Likewise, asylum seekers who meet the definition of a “victim of a severe form of trafficking in persons” — a standard outlined in federal immigration law — will be able to circumvent the new restrictions.
Finally, migrants who pass through countries that are not parties to three different international asylum and refugee treaties will be excluded from the new asylum ban. That won’t likely affect migrants traveling to the U.S., since most countries in the world adhere to at least one of the agreements.
Pro-migrant groups blasted the regulatory change following Monday’s announcement.
Lee Gelernt, an attorney with the American Civil Liberties Union, argued that the new rule was “patently unlawful“ and said the organization would take swift legal action against it.
Jennifer Quigley, director of refugee advocacy at Human Rights First, called it “another illegal, dangerous and disgraceful attempt to ban refugees from asylum in this country.”
The shift in asylum policy is only the latest of several Trump administration changes to the system to discourage migrants from trekking to the U.S.-Mexico border.
The administration in December announced its “remain in Mexico” program, which forces certain non-Mexican asylum seekers to stay in that country pending resolution of their U.S. asylum cases.
Under the program, formally known as the Migrant Protection Protocols, nearly 20,000 non-Mexican migrants have been forced to wait in Mexico, according to Mexican government statistics posted earlier this month.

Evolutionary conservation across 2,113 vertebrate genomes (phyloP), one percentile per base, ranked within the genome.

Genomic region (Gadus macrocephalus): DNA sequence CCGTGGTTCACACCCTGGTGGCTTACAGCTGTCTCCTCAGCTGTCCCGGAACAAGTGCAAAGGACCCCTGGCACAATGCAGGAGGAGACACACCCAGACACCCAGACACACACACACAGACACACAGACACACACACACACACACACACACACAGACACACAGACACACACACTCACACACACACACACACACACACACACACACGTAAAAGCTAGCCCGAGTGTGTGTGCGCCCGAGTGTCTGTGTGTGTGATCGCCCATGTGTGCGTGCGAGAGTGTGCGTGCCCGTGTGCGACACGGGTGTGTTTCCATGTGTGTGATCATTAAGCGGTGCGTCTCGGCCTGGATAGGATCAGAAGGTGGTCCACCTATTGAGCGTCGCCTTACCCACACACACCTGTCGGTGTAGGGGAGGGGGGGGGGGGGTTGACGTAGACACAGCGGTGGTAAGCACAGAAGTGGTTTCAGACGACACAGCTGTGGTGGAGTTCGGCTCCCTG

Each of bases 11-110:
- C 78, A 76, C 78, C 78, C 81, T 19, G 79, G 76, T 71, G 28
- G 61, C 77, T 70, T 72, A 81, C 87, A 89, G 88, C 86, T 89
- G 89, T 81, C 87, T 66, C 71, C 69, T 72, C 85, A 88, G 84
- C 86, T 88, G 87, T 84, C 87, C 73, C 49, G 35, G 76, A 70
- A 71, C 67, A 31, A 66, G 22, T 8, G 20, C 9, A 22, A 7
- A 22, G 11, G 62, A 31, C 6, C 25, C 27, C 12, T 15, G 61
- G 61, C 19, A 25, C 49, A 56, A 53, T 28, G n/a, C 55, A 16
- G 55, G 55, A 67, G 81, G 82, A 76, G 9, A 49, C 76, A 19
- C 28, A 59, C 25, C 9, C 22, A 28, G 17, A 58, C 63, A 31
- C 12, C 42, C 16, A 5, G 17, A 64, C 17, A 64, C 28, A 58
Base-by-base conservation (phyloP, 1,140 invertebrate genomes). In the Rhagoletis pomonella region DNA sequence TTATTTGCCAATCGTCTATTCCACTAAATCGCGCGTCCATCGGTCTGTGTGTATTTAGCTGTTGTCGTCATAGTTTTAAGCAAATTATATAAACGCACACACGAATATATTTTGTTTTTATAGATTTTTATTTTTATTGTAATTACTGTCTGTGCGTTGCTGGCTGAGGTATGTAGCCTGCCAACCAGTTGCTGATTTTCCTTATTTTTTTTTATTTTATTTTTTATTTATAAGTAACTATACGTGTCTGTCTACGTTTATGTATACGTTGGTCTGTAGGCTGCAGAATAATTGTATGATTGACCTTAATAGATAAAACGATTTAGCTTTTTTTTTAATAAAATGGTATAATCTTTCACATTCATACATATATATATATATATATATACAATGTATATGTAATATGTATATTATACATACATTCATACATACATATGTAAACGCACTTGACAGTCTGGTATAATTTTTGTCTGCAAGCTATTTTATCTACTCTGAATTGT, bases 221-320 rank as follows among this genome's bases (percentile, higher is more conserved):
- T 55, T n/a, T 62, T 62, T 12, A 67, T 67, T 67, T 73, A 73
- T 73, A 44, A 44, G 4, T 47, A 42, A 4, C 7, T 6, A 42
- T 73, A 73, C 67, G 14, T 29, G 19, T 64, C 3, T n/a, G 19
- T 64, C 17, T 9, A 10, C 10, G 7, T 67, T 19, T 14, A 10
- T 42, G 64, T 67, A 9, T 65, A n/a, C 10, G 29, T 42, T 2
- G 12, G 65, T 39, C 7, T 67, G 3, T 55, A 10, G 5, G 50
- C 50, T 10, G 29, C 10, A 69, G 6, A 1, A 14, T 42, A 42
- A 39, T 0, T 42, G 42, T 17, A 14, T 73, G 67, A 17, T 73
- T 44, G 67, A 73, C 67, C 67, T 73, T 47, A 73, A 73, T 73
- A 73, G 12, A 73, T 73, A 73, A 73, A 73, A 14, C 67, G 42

The U.S. Court of Appeals for the 9th Circuit in May temporarily allowedthe Trump administration to continue running the program pending the outcome of a related legal challenge. The ruling reversed a lower court decision to block the program.
The asylum move could further inflame partisan fighting on Capitol Hill over the Trump administration’s handling of an influx of migrants in recent months.
The number of border arrests — a way to estimate crossings — rose in May to the highest level in more than a decade. While arrests dropped sharply in June, recent monthly totals more closely resemble the higher-traffic decades of the 1980s, 1990s and early 2000s.
Democrats have ripped the Trump administration for its handling of the influx. A DHS internal watchdog said in a report earlier this month that conditions in South Texas border stations for adults and children were dangerously overcrowded and unsanitary.
At the same time, Republicans have pressed Democrats to pass legislation that eliminates “loopholes” that allow migrants to seek asylum in the U.S. — a legislative request the Trump administration seeks to accomplish unilaterally with the latest asylum regulation.
Rep. Doug Collins of Georgia, the top Republican on the House Judiciary Committee, praised the regulatory action in a statement Monday morning and blasted Democrats for resisting GOP efforts to toughen the asylum process.
“Ignoring the underlying policy flaws that encourage illegal immigration, abuse of our generous system and the exploitation of women and children is anything but compassionate,” he said.
Comments are closed